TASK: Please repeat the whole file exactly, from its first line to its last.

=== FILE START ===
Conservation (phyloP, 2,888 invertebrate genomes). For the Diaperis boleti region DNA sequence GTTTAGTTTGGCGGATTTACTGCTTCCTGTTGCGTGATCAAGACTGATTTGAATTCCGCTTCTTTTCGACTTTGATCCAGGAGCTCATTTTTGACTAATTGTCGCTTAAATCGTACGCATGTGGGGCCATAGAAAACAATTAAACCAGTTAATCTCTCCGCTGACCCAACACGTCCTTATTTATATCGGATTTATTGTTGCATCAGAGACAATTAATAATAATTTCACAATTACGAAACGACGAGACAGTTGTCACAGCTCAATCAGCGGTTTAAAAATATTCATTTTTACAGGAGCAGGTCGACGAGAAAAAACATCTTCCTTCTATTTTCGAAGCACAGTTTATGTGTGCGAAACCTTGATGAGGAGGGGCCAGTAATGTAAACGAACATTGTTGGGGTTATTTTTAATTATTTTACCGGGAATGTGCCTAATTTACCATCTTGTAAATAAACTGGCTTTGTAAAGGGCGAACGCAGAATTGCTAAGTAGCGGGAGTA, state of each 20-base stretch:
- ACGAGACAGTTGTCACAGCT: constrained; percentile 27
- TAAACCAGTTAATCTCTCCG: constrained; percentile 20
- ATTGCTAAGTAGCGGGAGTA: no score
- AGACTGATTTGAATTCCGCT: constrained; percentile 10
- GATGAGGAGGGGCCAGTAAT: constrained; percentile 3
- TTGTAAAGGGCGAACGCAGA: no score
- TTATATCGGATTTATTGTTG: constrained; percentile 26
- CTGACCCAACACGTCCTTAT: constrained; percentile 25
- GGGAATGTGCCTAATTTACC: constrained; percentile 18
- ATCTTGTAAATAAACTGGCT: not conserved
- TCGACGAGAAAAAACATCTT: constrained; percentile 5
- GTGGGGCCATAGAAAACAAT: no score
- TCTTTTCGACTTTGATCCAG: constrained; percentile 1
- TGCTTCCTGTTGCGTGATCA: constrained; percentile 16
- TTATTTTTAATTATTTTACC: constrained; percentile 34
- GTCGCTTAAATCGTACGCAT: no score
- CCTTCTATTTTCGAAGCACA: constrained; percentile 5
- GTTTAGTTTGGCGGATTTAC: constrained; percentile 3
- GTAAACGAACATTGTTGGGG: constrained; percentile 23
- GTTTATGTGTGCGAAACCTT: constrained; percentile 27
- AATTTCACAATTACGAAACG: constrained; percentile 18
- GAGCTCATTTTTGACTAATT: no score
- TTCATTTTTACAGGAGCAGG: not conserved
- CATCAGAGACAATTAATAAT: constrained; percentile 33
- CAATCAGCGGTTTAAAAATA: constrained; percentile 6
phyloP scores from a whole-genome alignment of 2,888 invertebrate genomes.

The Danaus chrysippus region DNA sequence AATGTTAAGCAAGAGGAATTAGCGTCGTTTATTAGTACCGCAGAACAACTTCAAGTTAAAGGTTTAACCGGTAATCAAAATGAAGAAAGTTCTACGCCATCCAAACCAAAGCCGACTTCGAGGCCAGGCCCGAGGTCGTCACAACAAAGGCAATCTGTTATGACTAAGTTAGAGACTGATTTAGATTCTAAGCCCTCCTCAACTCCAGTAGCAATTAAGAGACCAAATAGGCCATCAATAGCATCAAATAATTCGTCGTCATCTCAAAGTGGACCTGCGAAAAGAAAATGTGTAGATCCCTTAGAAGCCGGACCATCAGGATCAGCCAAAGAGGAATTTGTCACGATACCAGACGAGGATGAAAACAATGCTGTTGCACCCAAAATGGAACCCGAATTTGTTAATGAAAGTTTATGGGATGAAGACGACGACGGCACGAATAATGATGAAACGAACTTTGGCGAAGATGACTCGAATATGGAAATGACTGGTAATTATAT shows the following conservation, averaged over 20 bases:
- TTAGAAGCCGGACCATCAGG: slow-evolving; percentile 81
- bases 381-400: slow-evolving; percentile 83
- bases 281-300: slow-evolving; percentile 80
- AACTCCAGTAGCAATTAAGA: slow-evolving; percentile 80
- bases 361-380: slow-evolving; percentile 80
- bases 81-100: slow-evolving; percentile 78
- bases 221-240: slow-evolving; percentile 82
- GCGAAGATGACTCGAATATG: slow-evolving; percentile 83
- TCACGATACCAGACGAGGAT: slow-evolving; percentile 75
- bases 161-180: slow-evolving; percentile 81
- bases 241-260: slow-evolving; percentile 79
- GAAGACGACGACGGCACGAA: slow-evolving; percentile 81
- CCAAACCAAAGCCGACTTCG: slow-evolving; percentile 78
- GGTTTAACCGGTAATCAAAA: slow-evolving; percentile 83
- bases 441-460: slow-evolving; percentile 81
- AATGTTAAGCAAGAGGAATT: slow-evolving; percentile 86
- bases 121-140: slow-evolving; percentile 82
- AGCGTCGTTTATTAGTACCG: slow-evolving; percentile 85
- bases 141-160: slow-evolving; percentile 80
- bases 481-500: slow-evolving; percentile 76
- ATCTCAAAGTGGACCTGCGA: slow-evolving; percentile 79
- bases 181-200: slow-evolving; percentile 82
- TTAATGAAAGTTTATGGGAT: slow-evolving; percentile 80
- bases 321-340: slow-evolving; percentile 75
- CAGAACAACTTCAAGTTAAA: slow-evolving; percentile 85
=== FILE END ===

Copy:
Conservation (phyloP, 2,888 invertebrate genomes). For the Diaperis boleti region DNA sequence GTTTAGTTTGGCGGATTTACTGCTTCCTGTTGCGTGATCAAGACTGATTTGAATTCCGCTTCTTTTCGACTTTGATCCAGGAGCTCATTTTTGACTAATTGTCGCTTAAATCGTACGCATGTGGGGCCATAGAAAACAATTAAACCAGTTAATCTCTCCGCTGACCCAACACGTCCTTATTTATATCGGATTTATTGTTGCATCAGAGACAATTAATAATAATTTCACAATTACGAAACGACGAGACAGTTGTCACAGCTCAATCAGCGGTTTAAAAATATTCATTTTTACAGGAGCAGGTCGACGAGAAAAAACATCTTCCTTCTATTTTCGAAGCACAGTTTATGTGTGCGAAACCTTGATGAGGAGGGGCCAGTAATGTAAACGAACATTGTTGGGGTTATTTTTAATTATTTTACCGGGAATGTGCCTAATTTACCATCTTGTAAATAAACTGGCTTTGTAAAGGGCGAACGCAGAATTGCTAAGTAGCGGGAGTA, state of each 20-base stretch:
- ACGAGACAGTTGTCACAGCT: constrained; percentile 27
- TAAACCAGTTAATCTCTCCG: constrained; percentile 20
- ATTGCTAAGTAGCGGGAGTA: no score
- AGACTGATTTGAATTCCGCT: constrained; percentile 10
- GATGAGGAGGGGCCAGTAAT: constrained; percentile 3
- TTGTAAAGGGCGAACGCAGA: no score
- TTATATCGGATTTATTGTTG: constrained; percentile 26
- CTGACCCAACACGTCCTTAT: constrained; percentile 25
- GGGAATGTGCCTAATTTACC: constrained; percentile 18
- ATCTTGTAAATAAACTGGCT: not conserved
- TCGACGAGAAAAAACATCTT: constrained; percentile 5
- GTGGGGCCATAGAAAACAAT: no score
- TCTTTTCGACTTTGATCCAG: constrained; percentile 1
- TGCTTCCTGTTGCGTGATCA: constrained; percentile 16
- TTATTTTTAATTATTTTACC: constrained; percentile 34
- GTCGCTTAAATCGTACGCAT: no score
- CCTTCTATTTTCGAAGCACA: constrained; percentile 5
- GTTTAGTTTGGCGGATTTAC: constrained; percentile 3
- GTAAACGAACATTGTTGGGG: constrained; percentile 23
- GTTTATGTGTGCGAAACCTT: constrained; percentile 27
- AATTTCACAATTACGAAACG: constrained; percentile 18
- GAGCTCATTTTTGACTAATT: no score
- TTCATTTTTACAGGAGCAGG: not conserved
- CATCAGAGACAATTAATAAT: constrained; percentile 33
- CAATCAGCGGTTTAAAAATA: constrained; percentile 6
phyloP scores from a whole-genome alignment of 2,888 invertebrate genomes.

The Danaus chrysippus region DNA sequence AATGTTAAGCAAGAGGAATTAGCGTCGTTTATTAGTACCGCAGAACAACTTCAAGTTAAAGGTTTAACCGGTAATCAAAATGAAGAAAGTTCTACGCCATCCAAACCAAAGCCGACTTCGAGGCCAGGCCCGAGGTCGTCACAACAAAGGCAATCTGTTATGACTAAGTTAGAGACTGATTTAGATTCTAAGCCCTCCTCAACTCCAGTAGCAATTAAGAGACCAAATAGGCCATCAATAGCATCAAATAATTCGTCGTCATCTCAAAGTGGACCTGCGAAAAGAAAATGTGTAGATCCCTTAGAAGCCGGACCATCAGGATCAGCCAAAGAGGAATTTGTCACGATACCAGACGAGGATGAAAACAATGCTGTTGCACCCAAAATGGAACCCGAATTTGTTAATGAAAGTTTATGGGATGAAGACGACGACGGCACGAATAATGATGAAACGAACTTTGGCGAAGATGACTCGAATATGGAAATGACTGGTAATTATAT shows the following conservation, averaged over 20 bases:
- TTAGAAGCCGGACCATCAGG: slow-evolving; percentile 81
- bases 381-400: slow-evolving; percentile 83
- bases 281-300: slow-evolving; percentile 80
- AACTCCAGTAGCAATTAAGA: slow-evolving; percentile 80
- bases 361-380: slow-evolving; percentile 80
- bases 81-100: slow-evolving; percentile 78
- bases 221-240: slow-evolving; percentile 82
- GCGAAGATGACTCGAATATG: slow-evolving; percentile 83
- TCACGATACCAGACGAGGAT: slow-evolving; percentile 75
- bases 161-180: slow-evolving; percentile 81
- bases 241-260: slow-evolving; percentile 79
- GAAGACGACGACGGCACGAA: slow-evolving; percentile 81
- CCAAACCAAAGCCGACTTCG: slow-evolving; percentile 78
- GGTTTAACCGGTAATCAAAA: slow-evolving; percentile 83
- bases 441-460: slow-evolving; percentile 81
- AATGTTAAGCAAGAGGAATT: slow-evolving; percentile 86
- bases 121-140: slow-evolving; percentile 82
- AGCGTCGTTTATTAGTACCG: slow-evolving; percentile 85
- bases 141-160: slow-evolving; percentile 80
- bases 481-500: slow-evolving; percentile 76
- ATCTCAAAGTGGACCTGCGA: slow-evolving; percentile 79
- bases 181-200: slow-evolving; percentile 82
- TTAATGAAAGTTTATGGGAT: slow-evolving; percentile 80
- bases 321-340: slow-evolving; percentile 75
- CAGAACAACTTCAAGTTAAA: slow-evolving; percentile 85